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Finding Common Ground

We are not nearly the divisive country as the media and many politicians would like you to think.


The unfortunate casualty of the past several decades of politics is the loss of appreciating our common ground. The news media focuses on our differences, the politicians campaign about what sets them apart, and the mobs from any political ideology press for unyielding and complete adherence to only their views.

In reality, only an extremely small percentage of the United States populations hold to these views.

As businesses leaders, we understand that will not be successful in the long term by focusing on only differences. The way we make our businesses work is by focusing on our similarities.

We must focus on our common ground.

Common Ground in Business

Speaking from a small business owners’ perspective, I don’t have the luxury of mandating total commitment to one idea, market, or employment base. Nearly everything I manage is diverse.

I don’t get to hire people with a specific set of educational and experiential backgrounds. I hire the best I can find, and none of them exactly fit what I thought I needed. I’m constantly looking for common ground to motivate and encourage my employees to grow and expand in their work knowledge.

Likewise, my clients are not a homogeneous set of businesses. Some of them even compete with each other. So, I’m always looking for common ground among my clients to establish boundaries for what I can and what I cannot accomplish for them. For example, I will not provide services for one client that will negatively impact another client.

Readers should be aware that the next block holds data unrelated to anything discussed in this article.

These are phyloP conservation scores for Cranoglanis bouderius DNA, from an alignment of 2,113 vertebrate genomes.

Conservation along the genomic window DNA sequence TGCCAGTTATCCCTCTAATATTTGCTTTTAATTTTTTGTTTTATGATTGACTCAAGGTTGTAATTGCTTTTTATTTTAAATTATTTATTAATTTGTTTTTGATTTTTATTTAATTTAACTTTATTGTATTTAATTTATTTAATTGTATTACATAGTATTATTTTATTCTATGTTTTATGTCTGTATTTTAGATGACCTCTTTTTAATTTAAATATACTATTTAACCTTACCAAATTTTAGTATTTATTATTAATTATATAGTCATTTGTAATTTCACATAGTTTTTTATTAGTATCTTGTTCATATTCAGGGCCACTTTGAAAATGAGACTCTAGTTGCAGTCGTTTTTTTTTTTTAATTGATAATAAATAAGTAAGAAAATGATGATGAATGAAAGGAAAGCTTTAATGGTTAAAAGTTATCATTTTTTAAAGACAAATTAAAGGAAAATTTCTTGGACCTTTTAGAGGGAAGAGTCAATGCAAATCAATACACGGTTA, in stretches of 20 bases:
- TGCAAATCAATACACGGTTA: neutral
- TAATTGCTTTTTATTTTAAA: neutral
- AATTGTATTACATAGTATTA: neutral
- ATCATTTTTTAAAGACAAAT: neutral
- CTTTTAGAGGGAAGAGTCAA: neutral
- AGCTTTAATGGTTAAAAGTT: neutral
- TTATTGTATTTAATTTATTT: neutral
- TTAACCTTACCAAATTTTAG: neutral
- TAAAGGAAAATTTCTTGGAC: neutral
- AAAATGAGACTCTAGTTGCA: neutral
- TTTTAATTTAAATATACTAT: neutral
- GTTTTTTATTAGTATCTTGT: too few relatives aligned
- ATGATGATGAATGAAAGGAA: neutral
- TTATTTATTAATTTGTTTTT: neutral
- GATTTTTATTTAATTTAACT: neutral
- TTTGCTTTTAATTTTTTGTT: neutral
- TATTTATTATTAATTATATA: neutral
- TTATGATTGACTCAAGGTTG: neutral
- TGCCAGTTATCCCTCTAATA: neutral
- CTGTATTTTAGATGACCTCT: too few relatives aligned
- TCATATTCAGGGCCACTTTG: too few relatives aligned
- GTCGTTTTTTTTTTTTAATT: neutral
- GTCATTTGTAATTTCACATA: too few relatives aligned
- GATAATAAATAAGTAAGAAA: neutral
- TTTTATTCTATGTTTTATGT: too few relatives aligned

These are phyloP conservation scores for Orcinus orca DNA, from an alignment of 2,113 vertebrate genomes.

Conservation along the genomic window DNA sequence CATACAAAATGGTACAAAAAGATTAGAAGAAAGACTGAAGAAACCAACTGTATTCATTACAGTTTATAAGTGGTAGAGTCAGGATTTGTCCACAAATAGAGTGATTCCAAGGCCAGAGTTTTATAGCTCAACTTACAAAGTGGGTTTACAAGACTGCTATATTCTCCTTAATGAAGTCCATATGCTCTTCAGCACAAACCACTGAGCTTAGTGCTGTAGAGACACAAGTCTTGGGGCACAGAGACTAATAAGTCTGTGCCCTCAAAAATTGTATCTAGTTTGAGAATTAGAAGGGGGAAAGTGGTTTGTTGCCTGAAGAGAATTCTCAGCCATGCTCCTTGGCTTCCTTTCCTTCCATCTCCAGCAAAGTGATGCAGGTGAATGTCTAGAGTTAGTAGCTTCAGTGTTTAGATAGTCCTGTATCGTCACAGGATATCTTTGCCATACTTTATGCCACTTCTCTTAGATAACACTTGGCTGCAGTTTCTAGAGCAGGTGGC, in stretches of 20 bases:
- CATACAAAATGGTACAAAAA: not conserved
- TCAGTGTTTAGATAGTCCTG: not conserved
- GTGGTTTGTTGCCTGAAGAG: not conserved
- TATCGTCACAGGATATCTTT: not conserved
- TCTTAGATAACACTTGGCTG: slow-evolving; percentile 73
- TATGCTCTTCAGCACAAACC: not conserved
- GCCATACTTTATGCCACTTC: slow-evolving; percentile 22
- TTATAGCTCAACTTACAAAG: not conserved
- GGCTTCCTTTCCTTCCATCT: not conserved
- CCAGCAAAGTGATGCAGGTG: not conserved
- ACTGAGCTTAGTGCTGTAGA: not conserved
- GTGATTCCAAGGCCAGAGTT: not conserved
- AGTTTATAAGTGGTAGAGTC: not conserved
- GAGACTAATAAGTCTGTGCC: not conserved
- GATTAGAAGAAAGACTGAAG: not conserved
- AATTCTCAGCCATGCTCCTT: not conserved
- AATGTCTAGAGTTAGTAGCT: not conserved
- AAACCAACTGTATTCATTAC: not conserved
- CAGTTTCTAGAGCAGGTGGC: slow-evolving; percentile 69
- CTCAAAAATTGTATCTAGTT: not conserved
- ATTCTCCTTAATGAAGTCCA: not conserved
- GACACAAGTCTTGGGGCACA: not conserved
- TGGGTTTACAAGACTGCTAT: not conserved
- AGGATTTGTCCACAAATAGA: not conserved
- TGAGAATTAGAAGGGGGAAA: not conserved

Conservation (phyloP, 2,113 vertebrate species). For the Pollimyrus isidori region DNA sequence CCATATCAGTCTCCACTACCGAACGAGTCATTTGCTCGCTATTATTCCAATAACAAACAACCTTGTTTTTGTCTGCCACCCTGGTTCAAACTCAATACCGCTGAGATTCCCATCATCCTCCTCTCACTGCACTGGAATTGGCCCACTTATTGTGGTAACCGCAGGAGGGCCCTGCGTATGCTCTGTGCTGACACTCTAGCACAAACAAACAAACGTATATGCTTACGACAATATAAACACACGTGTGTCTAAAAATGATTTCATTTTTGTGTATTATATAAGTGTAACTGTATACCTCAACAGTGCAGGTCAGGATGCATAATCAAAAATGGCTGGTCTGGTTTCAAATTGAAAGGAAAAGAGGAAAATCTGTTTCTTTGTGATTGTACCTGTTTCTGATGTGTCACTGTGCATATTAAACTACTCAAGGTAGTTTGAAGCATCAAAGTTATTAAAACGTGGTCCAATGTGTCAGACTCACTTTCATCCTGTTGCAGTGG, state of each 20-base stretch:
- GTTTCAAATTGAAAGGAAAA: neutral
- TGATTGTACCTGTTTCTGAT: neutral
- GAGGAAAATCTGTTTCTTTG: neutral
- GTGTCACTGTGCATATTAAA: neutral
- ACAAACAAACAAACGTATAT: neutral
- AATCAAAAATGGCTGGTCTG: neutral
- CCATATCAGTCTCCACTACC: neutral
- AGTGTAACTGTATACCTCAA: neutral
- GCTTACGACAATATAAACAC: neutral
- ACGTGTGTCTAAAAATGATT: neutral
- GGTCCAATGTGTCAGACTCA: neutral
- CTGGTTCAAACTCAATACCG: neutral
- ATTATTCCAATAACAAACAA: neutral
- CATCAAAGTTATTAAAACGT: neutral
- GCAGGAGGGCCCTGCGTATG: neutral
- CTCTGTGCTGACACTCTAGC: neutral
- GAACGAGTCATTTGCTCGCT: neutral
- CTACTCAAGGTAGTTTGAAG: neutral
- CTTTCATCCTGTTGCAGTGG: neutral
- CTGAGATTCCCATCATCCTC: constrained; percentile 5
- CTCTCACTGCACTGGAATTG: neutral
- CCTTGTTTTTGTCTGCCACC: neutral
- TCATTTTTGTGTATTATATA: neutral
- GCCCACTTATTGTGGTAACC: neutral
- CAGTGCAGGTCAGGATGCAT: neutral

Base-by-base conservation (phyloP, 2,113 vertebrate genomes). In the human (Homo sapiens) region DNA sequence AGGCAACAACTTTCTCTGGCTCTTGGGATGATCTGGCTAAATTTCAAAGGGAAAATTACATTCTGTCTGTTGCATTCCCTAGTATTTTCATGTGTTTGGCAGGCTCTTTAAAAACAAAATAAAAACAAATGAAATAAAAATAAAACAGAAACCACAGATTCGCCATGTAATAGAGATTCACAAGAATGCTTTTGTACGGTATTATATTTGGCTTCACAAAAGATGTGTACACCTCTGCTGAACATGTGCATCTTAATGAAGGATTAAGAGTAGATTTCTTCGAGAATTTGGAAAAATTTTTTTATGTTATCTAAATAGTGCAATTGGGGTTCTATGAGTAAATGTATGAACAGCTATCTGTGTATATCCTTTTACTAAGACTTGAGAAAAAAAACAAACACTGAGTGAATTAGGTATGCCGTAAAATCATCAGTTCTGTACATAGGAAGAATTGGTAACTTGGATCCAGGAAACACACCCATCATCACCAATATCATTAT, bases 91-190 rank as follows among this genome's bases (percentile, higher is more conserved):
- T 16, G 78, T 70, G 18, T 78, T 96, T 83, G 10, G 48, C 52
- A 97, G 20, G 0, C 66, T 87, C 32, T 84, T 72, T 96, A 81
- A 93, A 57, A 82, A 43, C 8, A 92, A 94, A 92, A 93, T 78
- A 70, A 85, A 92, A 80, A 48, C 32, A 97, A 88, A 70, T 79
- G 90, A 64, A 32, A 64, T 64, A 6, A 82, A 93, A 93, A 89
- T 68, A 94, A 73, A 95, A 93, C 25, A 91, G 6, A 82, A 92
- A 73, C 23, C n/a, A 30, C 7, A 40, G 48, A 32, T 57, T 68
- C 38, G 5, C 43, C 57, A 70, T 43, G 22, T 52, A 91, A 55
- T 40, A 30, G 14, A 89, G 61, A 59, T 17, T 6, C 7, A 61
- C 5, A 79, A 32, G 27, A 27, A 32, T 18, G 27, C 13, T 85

Common Ground

The incivility found in the press these days is generally not found in the business world for the reason that all businesses practice finding common ground on a daily basis. I can find common ground with my competitor in that we struggle to meet the same set of regulations. I can find common ground with municipalities in that they want new development and my clients want to develop. I can find common ground with my employees in that they want a job and I need them to perform specific tasks.

It is the common ground where all conversations start.

Common Ground

Acts 17:16-34 is a textbook example of how to find common ground. The Apostle Paul is in Athens, a Greek cultural city that embodied an all-inclusive belief system. There were statues, altars, and temples to gods and idols everywhere.

Paul noticed that one altar was “To An Unknown God.” Rather than condemn the Athenians for their pagan worship, Paul used this one altar as a common ground to open up conversations about Christianity. Paul was able to meet his audience where they were intellectually and have an open, non-confrontational conversation about religion.

We need to learn from Paul’s ability to have a polite discussion about religion by starting with the common ground found with his listeners.

As business leaders, we need not let the divisive rhetoric of the day influence how we operate our businesses. Common ground is the place to start with our employees, our clients, and our competitors.